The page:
How to Stop Uncontrolled Urination

Having a dog that pees all over the place is no fun at all. It is messy and annoying, and can be very expensive when furniture and carpet is involved. As trainers we call this behavior Submissive or Excitement Urination.

Most dogs that suffer from excitement urination are nervous around other dogs or humans who appear to be dominant over them. They want to express that they are beneath others and do not even realize what they are doing. Their bodies’ naturally chose this as an action of submission. As owners we need to remember that this is a subconscious act not a potty training issue.

Where would you find excitement or submissive urination?

  • Negative experience from the past
  • Lack of training
  • Poor socialization
  • Lack of confidence in a dog
  • Young puppies who do not know how to show other dogs or people respect
  • Fear
  • Insecurity
  • Nervousness
  • Shyness
  • Abusive owner

If you are looking to help your dog move past their submissive urination, there is a lot that you can do to help. You will first want to boost you dog’s ego and self-confidence. Another helpful method is to give you dog a replacement behavior to use in situations where your dog would feel compelled to pee.

Keeping a positive attitude around your dog, and not being too assertive will go along way. While you don’t want to make you’re the head of the household, you do want to help their confidence level. This is not a time to punish your dog. Punishments will only cause the behavior to worsen, as you are asserting your dominance over your dog every time that you punish him.

While it is critical to help your dog improve his confidence level, you also want to make sure that you are not enforcing the submissive behavior by coddling your dog or giving affection when he exhibits the urination behavior. If after each time he pees uncontrollably you pick him up and tell him that everything is going to be okay, he will want to do it more often to gain your attention. Instead, when the excitement urination occurs, you should simply ignore the situation and clean up the mess.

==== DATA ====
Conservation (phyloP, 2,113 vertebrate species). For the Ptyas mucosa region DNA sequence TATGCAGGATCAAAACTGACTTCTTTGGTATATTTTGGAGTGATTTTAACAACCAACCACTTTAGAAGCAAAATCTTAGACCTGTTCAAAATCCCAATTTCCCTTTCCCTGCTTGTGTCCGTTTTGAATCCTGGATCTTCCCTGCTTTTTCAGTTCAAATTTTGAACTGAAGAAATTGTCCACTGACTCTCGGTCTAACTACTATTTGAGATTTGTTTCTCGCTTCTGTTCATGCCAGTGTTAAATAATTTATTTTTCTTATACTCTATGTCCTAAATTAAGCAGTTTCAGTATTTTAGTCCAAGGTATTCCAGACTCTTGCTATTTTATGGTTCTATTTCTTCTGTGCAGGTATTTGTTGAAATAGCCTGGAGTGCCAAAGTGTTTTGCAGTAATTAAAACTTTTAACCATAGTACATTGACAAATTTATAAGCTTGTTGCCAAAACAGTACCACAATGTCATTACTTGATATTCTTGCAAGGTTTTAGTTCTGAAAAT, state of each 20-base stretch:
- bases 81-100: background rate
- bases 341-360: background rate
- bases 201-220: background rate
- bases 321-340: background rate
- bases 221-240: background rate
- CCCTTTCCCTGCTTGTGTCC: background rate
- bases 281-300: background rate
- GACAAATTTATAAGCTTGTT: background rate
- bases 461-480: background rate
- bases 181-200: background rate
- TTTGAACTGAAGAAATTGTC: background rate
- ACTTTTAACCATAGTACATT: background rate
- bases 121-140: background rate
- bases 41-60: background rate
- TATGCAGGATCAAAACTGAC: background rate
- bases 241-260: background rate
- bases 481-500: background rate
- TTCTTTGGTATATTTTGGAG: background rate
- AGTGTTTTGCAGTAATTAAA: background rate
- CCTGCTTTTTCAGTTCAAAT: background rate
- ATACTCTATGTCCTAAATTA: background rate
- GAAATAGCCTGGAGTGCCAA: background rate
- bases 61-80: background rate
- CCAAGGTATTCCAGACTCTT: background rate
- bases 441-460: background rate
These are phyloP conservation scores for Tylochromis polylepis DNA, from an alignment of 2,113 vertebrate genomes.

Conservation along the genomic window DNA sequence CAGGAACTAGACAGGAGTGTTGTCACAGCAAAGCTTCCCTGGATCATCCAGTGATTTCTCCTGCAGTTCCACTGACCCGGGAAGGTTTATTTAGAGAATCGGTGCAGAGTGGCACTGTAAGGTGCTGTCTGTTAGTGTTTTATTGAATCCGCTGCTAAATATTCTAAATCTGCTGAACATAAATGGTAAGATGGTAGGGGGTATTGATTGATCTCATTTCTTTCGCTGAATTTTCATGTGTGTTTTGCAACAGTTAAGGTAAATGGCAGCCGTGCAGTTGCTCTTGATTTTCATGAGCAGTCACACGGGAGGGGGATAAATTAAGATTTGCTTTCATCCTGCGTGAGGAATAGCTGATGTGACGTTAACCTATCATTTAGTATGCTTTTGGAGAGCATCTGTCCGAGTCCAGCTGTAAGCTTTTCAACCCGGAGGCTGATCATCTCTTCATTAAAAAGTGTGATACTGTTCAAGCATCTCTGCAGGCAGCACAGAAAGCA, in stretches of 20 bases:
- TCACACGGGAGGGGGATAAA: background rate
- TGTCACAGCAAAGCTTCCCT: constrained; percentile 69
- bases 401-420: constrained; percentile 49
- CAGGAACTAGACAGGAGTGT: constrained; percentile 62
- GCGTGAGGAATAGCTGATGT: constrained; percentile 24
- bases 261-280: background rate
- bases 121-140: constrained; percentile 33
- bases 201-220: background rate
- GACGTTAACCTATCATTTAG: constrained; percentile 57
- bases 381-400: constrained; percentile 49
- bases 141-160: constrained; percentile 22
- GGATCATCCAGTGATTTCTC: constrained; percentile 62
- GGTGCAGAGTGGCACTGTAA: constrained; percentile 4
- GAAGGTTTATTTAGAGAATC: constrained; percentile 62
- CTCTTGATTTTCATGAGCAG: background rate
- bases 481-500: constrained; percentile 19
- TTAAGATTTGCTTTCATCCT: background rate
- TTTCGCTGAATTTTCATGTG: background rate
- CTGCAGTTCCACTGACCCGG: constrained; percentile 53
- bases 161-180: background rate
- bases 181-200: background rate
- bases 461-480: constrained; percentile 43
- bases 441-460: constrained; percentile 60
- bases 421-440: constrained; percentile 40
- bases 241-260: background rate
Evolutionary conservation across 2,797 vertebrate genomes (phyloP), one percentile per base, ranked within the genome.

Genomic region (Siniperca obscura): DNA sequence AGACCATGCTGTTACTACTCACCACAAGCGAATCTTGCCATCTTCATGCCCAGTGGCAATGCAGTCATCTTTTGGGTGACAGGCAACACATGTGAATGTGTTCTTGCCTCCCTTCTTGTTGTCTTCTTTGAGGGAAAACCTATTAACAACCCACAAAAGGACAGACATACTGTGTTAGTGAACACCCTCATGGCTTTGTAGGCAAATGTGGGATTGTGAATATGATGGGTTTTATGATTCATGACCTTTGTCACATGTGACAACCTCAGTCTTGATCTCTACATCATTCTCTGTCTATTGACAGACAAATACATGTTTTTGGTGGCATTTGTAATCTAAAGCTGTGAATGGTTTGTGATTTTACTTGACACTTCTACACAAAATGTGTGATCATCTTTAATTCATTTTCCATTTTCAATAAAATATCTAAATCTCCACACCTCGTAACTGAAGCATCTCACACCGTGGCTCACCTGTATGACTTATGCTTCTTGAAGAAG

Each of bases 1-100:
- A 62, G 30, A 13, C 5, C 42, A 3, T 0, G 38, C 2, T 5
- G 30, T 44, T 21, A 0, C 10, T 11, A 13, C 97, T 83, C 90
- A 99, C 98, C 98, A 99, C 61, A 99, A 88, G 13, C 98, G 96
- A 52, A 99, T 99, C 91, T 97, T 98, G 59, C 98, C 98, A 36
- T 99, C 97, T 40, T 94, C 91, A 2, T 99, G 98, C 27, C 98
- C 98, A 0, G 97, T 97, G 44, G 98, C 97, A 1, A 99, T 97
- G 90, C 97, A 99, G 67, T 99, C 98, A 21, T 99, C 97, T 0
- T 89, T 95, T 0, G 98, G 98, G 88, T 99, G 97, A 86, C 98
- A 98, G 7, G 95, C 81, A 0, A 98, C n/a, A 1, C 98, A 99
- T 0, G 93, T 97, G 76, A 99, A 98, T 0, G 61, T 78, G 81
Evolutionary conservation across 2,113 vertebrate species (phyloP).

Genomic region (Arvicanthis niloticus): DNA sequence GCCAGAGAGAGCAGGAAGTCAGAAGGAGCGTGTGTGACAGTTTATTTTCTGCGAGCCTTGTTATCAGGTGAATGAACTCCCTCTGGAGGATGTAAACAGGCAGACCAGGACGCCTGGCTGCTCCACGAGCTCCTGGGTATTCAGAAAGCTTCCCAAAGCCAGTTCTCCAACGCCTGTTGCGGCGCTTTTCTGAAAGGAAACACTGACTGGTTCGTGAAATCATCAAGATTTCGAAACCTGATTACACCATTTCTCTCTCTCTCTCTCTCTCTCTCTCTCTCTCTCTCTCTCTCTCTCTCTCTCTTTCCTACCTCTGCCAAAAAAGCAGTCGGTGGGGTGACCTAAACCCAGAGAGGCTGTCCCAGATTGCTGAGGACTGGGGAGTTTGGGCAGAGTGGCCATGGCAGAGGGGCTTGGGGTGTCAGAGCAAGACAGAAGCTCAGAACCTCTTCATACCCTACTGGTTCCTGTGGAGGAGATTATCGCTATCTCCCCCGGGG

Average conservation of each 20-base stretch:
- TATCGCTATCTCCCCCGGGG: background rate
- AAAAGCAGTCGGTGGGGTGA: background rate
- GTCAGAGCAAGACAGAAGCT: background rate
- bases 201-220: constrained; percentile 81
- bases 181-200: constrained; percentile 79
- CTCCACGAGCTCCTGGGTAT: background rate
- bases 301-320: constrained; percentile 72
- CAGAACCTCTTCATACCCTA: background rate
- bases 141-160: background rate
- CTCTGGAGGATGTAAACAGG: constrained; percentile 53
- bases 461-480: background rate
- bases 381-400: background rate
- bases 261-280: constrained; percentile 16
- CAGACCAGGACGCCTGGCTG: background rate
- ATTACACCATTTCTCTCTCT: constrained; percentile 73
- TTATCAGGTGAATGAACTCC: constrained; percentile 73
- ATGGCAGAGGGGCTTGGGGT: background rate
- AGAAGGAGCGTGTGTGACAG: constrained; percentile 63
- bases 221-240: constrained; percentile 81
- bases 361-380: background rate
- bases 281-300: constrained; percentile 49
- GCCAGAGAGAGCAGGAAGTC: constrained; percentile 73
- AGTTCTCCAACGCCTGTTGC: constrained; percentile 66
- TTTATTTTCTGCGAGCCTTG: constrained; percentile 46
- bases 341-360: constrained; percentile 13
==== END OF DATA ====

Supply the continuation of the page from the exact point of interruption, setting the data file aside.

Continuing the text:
I know that this might seem like a hard balance to obtain between building your dogs confidence and not coddling him, but it can be done.

You can really help your dog by socializing him to the area around him. You want him to feel comfortable with the people in your home, visitors, neighbors, other dogs, and other places. A great way to do this is to take your dog on at least one leash walk a day. This will expose him to many different factors and situations.

Another way that you can help your dog to control his submissive urination is through dog obedience classes. When your dog becomes predictable with his urination, you can try to divert his actions to another behavior. For example, if your dog pees every time the UPS deliveryman comes to the door, you can tell your dog to heel. Once you train your dog to do tricks these are also great distracters that you can ask your dog to do. Shaking hands/paws is one of my dog’s favorite tricks.

Growing up our dog, Mandy, always use to pee when we came home or someone came into the house. We would tell them not to pet her or pay attention to her upon entry. We would put her leash on and take her straight to the backyard. After she was able to urinate outside and calm down for a few minutes we would bring her back in to socialize with our guests or us.

There is no step-by-step program for building your dogs confidence. It takes time and a lot of trial and error to see what works for your particular pup. Your dog may not be able to get over this behavior entirely, but there are workarounds to make you and your dog happier.

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